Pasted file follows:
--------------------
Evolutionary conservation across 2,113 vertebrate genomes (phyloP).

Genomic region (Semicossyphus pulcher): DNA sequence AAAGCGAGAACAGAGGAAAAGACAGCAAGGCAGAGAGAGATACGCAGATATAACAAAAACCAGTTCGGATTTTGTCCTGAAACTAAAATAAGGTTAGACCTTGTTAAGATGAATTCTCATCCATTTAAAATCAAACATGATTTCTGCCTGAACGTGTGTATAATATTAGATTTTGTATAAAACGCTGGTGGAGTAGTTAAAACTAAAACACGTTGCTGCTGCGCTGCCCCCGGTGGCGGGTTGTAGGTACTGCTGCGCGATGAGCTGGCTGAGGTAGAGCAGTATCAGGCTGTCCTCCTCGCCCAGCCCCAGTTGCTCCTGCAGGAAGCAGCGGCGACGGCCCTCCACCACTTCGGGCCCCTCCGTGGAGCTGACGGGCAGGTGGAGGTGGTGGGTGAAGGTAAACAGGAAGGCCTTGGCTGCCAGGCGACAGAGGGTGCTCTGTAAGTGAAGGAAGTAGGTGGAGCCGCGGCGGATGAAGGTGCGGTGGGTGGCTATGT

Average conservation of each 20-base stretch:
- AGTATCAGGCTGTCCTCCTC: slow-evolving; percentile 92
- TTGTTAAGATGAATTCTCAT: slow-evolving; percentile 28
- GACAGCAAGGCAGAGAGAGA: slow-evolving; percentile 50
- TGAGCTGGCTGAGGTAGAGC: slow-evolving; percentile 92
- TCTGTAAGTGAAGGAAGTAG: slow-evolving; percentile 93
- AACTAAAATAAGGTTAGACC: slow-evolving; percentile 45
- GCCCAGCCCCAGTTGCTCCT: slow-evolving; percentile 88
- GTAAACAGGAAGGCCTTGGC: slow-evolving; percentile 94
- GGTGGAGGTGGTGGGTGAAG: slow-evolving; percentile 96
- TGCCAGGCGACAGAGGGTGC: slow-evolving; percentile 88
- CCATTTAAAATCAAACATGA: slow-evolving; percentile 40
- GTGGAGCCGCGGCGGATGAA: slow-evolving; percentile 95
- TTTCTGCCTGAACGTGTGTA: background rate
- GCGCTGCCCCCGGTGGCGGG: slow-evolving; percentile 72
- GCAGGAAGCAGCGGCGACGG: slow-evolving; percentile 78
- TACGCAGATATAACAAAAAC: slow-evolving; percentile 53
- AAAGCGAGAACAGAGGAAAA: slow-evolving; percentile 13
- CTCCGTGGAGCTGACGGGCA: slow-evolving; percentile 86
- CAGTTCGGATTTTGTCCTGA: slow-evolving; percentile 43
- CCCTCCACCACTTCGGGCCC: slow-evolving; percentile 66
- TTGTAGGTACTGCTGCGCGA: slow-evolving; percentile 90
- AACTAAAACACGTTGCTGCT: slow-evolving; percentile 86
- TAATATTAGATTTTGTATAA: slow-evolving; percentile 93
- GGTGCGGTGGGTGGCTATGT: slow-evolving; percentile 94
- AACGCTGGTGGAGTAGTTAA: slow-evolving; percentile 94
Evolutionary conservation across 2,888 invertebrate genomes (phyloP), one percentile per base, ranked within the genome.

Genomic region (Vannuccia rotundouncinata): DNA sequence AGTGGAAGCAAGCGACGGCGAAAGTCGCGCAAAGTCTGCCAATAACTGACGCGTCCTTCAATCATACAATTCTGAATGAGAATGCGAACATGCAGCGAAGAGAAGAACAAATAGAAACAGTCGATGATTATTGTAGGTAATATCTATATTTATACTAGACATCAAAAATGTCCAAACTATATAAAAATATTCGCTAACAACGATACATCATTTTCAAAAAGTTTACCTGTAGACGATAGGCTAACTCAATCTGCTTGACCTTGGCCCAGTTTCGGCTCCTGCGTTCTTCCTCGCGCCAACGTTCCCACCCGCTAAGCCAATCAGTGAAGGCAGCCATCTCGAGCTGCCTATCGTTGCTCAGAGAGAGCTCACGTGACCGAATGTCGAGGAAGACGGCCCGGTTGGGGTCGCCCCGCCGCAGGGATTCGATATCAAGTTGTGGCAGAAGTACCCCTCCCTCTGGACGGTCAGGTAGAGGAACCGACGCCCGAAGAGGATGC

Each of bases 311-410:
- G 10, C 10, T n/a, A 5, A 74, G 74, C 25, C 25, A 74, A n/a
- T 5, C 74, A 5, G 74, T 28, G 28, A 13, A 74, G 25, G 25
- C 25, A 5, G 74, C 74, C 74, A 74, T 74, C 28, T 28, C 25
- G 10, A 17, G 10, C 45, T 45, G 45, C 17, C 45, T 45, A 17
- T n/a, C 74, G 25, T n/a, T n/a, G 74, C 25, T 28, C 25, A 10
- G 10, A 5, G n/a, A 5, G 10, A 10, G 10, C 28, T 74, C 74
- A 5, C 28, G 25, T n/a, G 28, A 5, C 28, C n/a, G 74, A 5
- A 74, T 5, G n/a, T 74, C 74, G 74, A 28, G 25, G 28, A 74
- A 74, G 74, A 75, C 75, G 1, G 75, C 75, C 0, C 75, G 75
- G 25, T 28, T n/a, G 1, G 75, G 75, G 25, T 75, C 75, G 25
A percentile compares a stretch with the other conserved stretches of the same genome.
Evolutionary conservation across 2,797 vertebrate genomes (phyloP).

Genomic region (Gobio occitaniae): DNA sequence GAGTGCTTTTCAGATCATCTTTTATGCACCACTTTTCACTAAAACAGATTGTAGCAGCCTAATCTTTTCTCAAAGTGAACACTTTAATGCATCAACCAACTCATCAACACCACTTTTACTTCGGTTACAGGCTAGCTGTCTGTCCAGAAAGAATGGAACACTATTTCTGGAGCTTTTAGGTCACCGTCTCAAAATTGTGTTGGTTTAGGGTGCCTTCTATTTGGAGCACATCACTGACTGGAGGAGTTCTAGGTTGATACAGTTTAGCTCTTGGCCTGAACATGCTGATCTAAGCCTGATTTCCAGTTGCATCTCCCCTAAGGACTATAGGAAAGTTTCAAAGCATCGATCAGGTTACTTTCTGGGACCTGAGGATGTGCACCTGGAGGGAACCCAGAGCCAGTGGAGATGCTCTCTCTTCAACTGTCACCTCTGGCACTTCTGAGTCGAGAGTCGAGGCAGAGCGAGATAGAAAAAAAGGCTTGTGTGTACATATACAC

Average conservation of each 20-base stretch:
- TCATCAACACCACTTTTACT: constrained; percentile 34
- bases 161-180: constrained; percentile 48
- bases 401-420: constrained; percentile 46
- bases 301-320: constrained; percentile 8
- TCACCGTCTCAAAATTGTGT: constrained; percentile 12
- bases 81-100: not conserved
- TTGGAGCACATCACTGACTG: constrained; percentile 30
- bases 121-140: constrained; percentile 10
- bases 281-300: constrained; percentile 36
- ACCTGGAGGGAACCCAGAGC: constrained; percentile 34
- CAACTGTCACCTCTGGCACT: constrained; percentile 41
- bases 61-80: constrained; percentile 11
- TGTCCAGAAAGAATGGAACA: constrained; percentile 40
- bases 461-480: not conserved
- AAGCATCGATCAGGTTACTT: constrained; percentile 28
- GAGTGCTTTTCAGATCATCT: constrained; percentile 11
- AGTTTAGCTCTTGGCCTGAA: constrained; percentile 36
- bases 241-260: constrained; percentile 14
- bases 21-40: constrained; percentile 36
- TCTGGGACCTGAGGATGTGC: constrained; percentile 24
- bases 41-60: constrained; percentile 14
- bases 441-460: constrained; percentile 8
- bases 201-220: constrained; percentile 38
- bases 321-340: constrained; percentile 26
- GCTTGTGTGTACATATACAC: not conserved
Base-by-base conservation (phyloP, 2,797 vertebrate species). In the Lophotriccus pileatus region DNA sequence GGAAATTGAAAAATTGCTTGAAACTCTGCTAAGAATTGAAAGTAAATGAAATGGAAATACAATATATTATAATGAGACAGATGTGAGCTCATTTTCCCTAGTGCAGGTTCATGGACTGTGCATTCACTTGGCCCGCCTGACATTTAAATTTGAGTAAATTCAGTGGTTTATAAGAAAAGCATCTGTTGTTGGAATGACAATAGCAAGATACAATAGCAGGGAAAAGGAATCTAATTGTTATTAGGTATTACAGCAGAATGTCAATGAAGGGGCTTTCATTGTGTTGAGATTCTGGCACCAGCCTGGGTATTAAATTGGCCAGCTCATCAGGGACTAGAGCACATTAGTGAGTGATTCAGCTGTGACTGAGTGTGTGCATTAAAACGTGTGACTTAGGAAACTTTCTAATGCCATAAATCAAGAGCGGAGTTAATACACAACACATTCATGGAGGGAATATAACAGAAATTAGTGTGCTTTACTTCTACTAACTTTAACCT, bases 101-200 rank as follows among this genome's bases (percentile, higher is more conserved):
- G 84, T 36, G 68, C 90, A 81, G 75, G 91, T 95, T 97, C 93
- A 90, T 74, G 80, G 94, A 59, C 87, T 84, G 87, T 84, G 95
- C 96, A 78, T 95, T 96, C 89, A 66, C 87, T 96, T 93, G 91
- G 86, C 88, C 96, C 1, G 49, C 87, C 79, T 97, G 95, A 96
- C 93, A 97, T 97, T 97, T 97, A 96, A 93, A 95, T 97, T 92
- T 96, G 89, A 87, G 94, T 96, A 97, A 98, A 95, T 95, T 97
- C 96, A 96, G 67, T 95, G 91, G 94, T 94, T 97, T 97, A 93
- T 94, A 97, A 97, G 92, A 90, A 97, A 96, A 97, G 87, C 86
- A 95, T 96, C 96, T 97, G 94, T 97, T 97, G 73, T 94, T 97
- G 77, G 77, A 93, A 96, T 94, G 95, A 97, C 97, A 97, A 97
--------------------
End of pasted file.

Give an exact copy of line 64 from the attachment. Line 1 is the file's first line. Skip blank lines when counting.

- bases 21-40: constrained; percentile 36